Editor’s note: This story first appeared as an update to the Feb. 21, 2013, issue of CU Connections.
The University of Colorado has entered the age of massive open online courses, or MOOCs. On Feb. 21, CU-Boulder announced it had joined Coursera and will begin offering four or more MOOCs starting this fall.
Coursera is a social entrepreneurship company that partners with top universities around the world to offer courses online for anyone to take for free. Its technology enables the best professors to teach tens of thousands or hundreds of thousands of students. CU-Boulder was one of 29 institutions announced last week as being added Coursera to its online learning platform, bringing the total number of Coursera school affiliates to 33.
The news was announced to the CU Board of Regents during the second day of its meeting at the University of Colorado Colorado Springs.
“These courses are open and are completely free to anyone who wants to participate,” said Kathleen Bollard, vice president and academic affairs officer, during the meeting. “In any course we offer, the faculty provides the curriculum and develops the learning environment.”
MOOCs, initiated in 2008 by the University of Manitoba, have grown in size and popularity, leaping from fewer than 20 courses in 2011, to 180 in 2012 and standing at about 300 courses today.
Besides easy access, mass student bases and affordability, MOOCs offer the advantage of providing analytic data quickly, Bollard said. “If you have 2,000 students registered in a course and you give a quiz, you immediately know what point people didn’t get; you can go back and revise teaching methods. You have more data than anyone has ever had before into how students learn. A whole new scholarship around this is growing.”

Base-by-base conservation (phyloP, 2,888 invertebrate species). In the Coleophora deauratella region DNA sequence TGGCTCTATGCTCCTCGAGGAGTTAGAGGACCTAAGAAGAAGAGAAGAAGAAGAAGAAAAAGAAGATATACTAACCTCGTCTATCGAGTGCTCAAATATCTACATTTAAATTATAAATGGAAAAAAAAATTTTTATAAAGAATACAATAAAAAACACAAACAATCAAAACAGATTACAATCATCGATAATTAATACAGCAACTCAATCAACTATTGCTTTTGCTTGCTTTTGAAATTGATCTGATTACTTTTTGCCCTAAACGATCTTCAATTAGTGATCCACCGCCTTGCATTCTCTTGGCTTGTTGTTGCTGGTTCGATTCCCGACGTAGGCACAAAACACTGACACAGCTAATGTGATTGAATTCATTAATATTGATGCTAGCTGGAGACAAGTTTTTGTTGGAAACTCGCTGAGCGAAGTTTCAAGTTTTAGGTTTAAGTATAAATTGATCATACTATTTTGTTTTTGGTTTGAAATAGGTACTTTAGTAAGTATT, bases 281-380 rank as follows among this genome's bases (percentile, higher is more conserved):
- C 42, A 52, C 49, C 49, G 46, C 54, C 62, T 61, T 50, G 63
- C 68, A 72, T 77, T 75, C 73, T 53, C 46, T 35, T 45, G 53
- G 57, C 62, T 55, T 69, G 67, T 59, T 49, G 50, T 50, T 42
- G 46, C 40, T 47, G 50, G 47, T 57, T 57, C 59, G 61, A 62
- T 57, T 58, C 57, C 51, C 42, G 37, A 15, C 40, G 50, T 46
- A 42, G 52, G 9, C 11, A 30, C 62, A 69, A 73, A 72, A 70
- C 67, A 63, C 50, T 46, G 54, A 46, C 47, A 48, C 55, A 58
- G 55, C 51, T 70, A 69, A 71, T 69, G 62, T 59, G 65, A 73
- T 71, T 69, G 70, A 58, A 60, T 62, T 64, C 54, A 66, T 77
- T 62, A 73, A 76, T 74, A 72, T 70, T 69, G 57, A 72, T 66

CU-Boulder Chancellor Phil DiStefano worked with Coursera’s founders, Stanford professors Daphne Koller and Andrew Ng, to bring MOOCs to the university. Coursera, launched in April 2012, was started with $22 million in funding and now offers more than 220 courses, serving 2.68 million.
“We have a faculty committee that is working with faculty from engineering and arts and sciences in the area of physics and computer science to get these courses up and running,” DiStefano said. Courses to be offered are:
At this point, MOOCs are not eligible for college credit, but Bollard said that could be changing.
“There are people who say this will change the way we look at what a degree is,” Bollard said. “Is it a collection of badges that speak to competencies you have? Is it the liberal arts education we value? This is why it’s so important to make sure we are part of the cutting edge of that conversation, to drive that conversation.
“There is still huge value in a university degree, especially a University of Colorado degree; it’s just a matter of making sure that we find smart ways to work with changes that are coming in and to monetize what we can.”